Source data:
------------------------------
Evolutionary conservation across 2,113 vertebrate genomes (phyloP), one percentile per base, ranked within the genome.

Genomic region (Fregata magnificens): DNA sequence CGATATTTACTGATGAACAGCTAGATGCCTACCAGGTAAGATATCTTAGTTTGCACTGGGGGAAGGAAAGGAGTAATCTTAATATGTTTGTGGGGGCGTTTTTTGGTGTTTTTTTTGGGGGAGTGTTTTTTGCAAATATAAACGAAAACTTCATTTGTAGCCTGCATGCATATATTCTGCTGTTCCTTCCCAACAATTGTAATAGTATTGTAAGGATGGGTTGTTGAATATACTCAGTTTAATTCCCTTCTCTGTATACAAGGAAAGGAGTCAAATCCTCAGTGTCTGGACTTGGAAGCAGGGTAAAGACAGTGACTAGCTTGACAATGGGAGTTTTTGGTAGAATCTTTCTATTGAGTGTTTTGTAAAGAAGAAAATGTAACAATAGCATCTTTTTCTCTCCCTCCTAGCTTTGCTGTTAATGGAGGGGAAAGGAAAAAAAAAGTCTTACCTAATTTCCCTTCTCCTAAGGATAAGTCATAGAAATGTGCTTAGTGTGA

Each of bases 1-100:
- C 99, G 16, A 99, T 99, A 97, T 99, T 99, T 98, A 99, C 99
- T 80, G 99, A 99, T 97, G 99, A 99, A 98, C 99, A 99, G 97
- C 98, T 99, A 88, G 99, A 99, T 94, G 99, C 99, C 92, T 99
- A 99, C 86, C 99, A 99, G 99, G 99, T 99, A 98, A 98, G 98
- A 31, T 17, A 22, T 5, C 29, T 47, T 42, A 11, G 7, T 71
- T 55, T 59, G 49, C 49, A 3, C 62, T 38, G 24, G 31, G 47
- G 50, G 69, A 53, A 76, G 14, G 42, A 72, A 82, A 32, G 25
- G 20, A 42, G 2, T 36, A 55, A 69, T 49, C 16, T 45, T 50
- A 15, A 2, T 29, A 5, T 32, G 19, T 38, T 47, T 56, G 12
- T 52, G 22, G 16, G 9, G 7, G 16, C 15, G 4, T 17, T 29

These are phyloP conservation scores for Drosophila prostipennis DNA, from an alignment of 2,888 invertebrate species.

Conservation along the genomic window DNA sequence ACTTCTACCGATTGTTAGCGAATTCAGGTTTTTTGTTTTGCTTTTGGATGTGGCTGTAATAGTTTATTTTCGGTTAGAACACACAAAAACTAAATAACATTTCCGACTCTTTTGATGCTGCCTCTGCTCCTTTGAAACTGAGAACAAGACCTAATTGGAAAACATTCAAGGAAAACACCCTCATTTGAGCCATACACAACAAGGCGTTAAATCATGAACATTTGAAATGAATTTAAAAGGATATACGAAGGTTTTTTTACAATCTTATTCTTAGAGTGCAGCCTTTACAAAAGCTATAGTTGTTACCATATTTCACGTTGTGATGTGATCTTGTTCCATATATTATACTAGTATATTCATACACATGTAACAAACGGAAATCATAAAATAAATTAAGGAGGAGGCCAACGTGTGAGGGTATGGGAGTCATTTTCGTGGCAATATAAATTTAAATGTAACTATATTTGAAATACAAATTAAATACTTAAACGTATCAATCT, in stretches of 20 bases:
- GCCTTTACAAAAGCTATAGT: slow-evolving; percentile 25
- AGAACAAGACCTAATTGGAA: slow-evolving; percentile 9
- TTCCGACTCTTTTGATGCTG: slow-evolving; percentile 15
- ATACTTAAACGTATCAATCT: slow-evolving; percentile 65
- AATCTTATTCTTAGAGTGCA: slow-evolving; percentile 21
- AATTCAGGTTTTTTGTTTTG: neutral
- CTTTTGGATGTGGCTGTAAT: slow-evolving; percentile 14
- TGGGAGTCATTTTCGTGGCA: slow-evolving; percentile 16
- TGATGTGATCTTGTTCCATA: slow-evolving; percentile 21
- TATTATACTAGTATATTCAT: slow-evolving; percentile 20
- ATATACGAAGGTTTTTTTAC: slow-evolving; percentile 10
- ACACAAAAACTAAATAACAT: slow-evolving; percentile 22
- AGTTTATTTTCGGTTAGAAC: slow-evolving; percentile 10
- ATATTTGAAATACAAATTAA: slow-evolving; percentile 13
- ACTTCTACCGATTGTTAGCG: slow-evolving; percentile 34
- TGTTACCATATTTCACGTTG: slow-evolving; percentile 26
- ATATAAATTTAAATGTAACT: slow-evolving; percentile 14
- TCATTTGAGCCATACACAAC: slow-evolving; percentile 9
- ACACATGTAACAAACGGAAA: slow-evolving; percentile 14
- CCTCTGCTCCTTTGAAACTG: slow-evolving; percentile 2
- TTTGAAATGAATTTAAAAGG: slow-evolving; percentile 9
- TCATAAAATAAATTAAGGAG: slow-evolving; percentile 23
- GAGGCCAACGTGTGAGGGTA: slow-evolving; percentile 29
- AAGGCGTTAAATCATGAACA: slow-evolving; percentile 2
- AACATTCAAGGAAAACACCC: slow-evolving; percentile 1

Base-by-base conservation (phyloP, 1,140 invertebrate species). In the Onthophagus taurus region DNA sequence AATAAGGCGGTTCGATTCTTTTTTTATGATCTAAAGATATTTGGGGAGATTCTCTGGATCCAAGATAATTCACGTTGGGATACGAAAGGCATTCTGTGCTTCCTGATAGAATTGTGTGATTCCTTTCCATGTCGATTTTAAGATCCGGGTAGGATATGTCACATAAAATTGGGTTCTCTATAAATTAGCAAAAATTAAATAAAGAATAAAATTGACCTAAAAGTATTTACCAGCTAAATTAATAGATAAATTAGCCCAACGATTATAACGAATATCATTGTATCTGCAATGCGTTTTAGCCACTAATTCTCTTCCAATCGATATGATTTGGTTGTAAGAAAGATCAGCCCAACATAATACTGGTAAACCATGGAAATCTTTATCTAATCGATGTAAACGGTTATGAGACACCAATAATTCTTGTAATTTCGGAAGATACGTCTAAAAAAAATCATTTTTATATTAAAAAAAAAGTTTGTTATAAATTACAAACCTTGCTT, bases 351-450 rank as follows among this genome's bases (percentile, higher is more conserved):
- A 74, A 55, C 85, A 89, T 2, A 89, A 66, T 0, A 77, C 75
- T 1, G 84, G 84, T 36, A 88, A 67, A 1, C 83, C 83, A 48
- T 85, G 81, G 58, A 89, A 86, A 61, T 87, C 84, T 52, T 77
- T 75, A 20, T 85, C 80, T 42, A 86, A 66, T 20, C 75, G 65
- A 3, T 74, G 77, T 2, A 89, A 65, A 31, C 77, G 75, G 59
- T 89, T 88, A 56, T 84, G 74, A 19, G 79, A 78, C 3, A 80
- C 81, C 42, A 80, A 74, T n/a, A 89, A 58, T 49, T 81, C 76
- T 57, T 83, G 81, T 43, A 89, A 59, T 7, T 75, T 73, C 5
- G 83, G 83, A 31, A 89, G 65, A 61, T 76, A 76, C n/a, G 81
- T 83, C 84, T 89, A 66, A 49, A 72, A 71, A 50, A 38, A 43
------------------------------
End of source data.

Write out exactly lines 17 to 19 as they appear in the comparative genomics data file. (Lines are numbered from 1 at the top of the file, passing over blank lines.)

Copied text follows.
- AGAACAAGACCTAATTGGAA: slow-evolving; percentile 9
- TTCCGACTCTTTTGATGCTG: slow-evolving; percentile 15
- ATACTTAAACGTATCAATCT: slow-evolving; percentile 65